No woman is ever prepared to hear the earth-shattering, soul-shaking news that she has breast cancer — including me. And yet, that’s exactly what happened earlier this year, as I sat in a doctor’s office and heard four little words I never expected.
When I discovered a hard lump on my right breast in April, I immediately went to see my gynecologist. She ordered a mammogram and breast ultrasound, which I scheduled right away. Imagine my relief when just a day after the two cans, I received the “all clear” news.
But in the days that followed, I was increasingly aware of the lump. It was in the one o’clock position, meaning it’s up high on the breast. Every time I put on my seatbelt or my cross-body purse, I felt it. Every time I picked up my infant and her little hand patted the lump, I cringed. When I would bend over to pick up my children’s toys, the lump felt large and heavy.
I couldn’t shake the feeling that something wasn’t right. I called my gynecologist’s nurse who asked me standard questions, like where I was in my cycle and did I drink a lot of caffeine. I insisted that I needed further evaluation, which led her provide me with a list of breast surgeons. I called the first one on the list and scheduled a consultation.
A few weeks later, I arrived at the surgeon’s office with my baby in tow. She administered another ultrasound and decided that because the lump seemed to be increasingly large and painful, she should biopsy the area. A week after that, I returned for the procedure, which was surprisingly painful, despite the numbing injection. Tears streamed down my cheeks as she injected a “marker” (a sesame seed sized metal ball) into my breast in order to identify where the cells were extracted.
Two weeks passed before I returned to the office once again — this time, for my results. I was anxious, but fairly confident that all would be well. I even snapped a few selfies in the exam room while I waited for the doctor. (I mean, I had two non-cancerous breast lumps removed in the past; surely this was no different.)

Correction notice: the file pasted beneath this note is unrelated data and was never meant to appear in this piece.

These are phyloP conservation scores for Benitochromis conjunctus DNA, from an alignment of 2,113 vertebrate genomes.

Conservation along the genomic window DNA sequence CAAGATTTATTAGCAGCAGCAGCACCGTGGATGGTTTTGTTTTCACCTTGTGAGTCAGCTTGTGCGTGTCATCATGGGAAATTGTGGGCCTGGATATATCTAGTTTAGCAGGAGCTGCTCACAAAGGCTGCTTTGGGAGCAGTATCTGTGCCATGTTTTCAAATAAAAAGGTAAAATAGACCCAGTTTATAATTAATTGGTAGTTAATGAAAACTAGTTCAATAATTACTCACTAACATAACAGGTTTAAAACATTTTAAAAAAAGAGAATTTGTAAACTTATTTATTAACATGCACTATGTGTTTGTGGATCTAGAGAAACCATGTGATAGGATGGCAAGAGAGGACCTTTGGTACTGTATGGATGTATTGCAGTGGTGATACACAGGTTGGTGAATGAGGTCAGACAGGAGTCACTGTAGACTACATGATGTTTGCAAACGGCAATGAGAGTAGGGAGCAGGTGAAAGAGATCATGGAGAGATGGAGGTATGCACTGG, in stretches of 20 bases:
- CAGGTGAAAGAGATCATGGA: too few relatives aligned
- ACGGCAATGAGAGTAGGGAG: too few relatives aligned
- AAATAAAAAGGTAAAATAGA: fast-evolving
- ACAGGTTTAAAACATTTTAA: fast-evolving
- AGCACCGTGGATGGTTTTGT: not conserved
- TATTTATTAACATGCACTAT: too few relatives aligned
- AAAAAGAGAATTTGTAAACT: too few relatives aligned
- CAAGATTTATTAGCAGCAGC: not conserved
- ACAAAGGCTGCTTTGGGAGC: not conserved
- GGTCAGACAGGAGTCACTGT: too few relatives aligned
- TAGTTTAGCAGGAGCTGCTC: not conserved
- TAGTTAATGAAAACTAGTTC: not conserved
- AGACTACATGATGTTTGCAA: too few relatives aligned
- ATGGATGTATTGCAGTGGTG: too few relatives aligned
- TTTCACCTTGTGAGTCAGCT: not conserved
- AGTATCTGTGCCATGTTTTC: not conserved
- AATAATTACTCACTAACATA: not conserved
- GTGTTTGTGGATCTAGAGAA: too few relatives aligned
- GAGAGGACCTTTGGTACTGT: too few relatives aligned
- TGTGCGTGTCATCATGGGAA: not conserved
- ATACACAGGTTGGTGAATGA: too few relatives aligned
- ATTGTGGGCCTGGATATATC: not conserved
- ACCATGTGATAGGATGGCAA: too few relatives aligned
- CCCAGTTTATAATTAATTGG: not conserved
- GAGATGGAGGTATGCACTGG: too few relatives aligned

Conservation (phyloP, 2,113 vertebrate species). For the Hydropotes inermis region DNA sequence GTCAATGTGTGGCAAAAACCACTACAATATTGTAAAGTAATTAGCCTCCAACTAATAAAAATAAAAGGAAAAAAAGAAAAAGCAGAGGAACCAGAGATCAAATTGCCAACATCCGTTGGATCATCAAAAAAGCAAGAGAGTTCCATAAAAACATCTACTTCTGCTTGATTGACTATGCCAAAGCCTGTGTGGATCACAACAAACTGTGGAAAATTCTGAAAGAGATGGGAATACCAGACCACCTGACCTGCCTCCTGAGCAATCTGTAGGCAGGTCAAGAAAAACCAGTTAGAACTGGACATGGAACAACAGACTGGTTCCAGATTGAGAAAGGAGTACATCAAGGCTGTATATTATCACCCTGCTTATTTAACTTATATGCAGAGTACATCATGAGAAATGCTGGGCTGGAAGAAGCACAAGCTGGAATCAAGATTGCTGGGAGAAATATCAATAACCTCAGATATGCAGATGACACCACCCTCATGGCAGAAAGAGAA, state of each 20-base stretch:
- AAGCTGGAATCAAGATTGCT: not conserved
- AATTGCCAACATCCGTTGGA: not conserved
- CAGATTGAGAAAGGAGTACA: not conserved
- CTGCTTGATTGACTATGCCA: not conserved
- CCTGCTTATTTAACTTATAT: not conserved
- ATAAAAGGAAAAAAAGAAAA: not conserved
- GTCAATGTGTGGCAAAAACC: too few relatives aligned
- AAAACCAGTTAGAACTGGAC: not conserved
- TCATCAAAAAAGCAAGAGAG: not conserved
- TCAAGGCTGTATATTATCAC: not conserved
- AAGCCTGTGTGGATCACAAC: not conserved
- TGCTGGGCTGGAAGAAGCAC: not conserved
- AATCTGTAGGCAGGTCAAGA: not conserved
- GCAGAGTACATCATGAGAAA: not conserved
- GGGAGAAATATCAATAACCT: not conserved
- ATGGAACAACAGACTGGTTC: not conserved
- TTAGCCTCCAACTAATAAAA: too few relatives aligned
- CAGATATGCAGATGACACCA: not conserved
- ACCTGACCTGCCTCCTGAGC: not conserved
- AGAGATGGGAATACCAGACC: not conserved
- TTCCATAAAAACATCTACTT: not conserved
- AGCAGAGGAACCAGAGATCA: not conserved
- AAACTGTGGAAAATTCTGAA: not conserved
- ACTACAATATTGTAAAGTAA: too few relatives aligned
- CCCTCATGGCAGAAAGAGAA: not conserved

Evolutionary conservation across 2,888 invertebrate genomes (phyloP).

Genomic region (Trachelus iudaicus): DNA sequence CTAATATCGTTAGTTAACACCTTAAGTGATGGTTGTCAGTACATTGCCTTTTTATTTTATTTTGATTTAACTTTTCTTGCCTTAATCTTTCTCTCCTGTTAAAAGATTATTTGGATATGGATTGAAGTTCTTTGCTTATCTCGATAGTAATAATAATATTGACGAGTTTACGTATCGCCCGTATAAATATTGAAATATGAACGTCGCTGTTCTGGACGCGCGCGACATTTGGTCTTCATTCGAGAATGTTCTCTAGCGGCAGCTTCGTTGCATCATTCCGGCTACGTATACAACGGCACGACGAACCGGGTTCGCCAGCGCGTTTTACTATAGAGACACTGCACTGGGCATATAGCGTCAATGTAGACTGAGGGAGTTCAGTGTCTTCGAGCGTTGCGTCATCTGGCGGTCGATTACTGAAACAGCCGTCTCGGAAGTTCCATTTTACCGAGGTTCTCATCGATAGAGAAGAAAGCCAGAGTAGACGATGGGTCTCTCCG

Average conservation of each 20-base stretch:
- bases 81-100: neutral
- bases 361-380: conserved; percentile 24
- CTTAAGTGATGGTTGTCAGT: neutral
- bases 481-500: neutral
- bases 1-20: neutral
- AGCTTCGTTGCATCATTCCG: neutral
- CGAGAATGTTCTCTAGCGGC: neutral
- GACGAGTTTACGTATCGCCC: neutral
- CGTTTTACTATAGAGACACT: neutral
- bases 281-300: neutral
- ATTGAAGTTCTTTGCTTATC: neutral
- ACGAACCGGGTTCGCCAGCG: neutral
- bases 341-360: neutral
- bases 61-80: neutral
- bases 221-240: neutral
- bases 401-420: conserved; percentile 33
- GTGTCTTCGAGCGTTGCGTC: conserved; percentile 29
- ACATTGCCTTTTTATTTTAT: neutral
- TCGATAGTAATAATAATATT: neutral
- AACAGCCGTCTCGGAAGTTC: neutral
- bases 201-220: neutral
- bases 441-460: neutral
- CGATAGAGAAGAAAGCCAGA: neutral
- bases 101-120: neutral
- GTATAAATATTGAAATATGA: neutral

The doctor strolled in, casually asking how I was. And then she dropped the bomb.
“I never want to tell patients this,” she began, her voice low and careful. “You have breast cancer.”
The rest of the appointment is honestly a blur to me now. I left armed with 10 glossy new brochures featuring the words “breast cancer” in a pink, scripty font, along with a copy of my biopsy results. I stepped into the sunshine and to my car, no longer just “Rachel,” but “Rachel with breast cancer.”
Then I began doing the exact thing you should not do when you get a diagnosis like mine: Internet research. I had no fewer than 20 browser windows open at a time. I was trying to figure out what all the fancy medical terms on my report meant, what steps I should take, the worst-case scenarios, the treatment options. Of course, my anxiety went into overdrive, and my mind raced.
Why me? I have four children! I already have a chronic illness — why in the world did I get more bad news? Was I going to die? Would I need chemo or radiation or surgery? What if I have to get a mastectomy? How could I be only 35 years old and lose my breasts?
I spent the days leading up to my next surgical consultation sneaking off to the bathroom to cry. My four children continued their typical summer agenda: swimming, bickering, and asking for snacks. Meanwhile, I performed my tasks mechanically, in a fog of denial, anger, and sometimes even apathy.